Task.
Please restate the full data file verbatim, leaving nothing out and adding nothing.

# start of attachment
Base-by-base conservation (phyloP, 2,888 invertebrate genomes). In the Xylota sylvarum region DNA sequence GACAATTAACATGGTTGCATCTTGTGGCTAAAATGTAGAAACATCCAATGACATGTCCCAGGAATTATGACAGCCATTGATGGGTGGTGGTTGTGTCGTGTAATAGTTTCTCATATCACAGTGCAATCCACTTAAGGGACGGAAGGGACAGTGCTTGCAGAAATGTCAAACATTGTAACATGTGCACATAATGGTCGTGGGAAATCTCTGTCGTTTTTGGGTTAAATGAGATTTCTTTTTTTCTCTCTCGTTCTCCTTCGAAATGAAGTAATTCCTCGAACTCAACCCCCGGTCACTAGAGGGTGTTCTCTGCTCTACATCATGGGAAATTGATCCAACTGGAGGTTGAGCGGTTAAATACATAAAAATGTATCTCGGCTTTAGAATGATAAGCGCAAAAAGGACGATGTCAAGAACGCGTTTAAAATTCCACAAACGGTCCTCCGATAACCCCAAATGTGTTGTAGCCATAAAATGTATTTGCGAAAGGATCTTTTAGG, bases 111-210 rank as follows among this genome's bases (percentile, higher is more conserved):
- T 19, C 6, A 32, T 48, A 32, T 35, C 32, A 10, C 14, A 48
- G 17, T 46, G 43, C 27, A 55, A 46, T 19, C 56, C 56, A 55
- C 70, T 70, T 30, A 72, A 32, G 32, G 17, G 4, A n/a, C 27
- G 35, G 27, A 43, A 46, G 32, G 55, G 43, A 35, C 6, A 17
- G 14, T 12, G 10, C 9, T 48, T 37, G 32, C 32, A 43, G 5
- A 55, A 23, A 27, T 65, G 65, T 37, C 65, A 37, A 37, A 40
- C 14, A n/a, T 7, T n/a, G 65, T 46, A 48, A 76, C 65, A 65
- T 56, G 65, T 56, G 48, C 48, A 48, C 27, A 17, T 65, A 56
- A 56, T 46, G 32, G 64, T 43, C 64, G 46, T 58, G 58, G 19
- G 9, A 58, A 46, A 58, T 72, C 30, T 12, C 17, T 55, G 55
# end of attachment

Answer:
Base-by-base conservation (phyloP, 2,888 invertebrate genomes). In the Xylota sylvarum region DNA sequence GACAATTAACATGGTTGCATCTTGTGGCTAAAATGTAGAAACATCCAATGACATGTCCCAGGAATTATGACAGCCATTGATGGGTGGTGGTTGTGTCGTGTAATAGTTTCTCATATCACAGTGCAATCCACTTAAGGGACGGAAGGGACAGTGCTTGCAGAAATGTCAAACATTGTAACATGTGCACATAATGGTCGTGGGAAATCTCTGTCGTTTTTGGGTTAAATGAGATTTCTTTTTTTCTCTCTCGTTCTCCTTCGAAATGAAGTAATTCCTCGAACTCAACCCCCGGTCACTAGAGGGTGTTCTCTGCTCTACATCATGGGAAATTGATCCAACTGGAGGTTGAGCGGTTAAATACATAAAAATGTATCTCGGCTTTAGAATGATAAGCGCAAAAAGGACGATGTCAAGAACGCGTTTAAAATTCCACAAACGGTCCTCCGATAACCCCAAATGTGTTGTAGCCATAAAATGTATTTGCGAAAGGATCTTTTAGG, bases 111-210 rank as follows among this genome's bases (percentile, higher is more conserved):
- T 19, C 6, A 32, T 48, A 32, T 35, C 32, A 10, C 14, A 48
- G 17, T 46, G 43, C 27, A 55, A 46, T 19, C 56, C 56, A 55
- C 70, T 70, T 30, A 72, A 32, G 32, G 17, G 4, A n/a, C 27
- G 35, G 27, A 43, A 46, G 32, G 55, G 43, A 35, C 6, A 17
- G 14, T 12, G 10, C 9, T 48, T 37, G 32, C 32, A 43, G 5
- A 55, A 23, A 27, T 65, G 65, T 37, C 65, A 37, A 37, A 40
- C 14, A n/a, T 7, T n/a, G 65, T 46, A 48, A 76, C 65, A 65
- T 56, G 65, T 56, G 48, C 48, A 48, C 27, A 17, T 65, A 56
- A 56, T 46, G 32, G 64, T 43, C 64, G 46, T 58, G 58, G 19
- G 9, A 58, A 46, A 58, T 72, C 30, T 12, C 17, T 55, G 55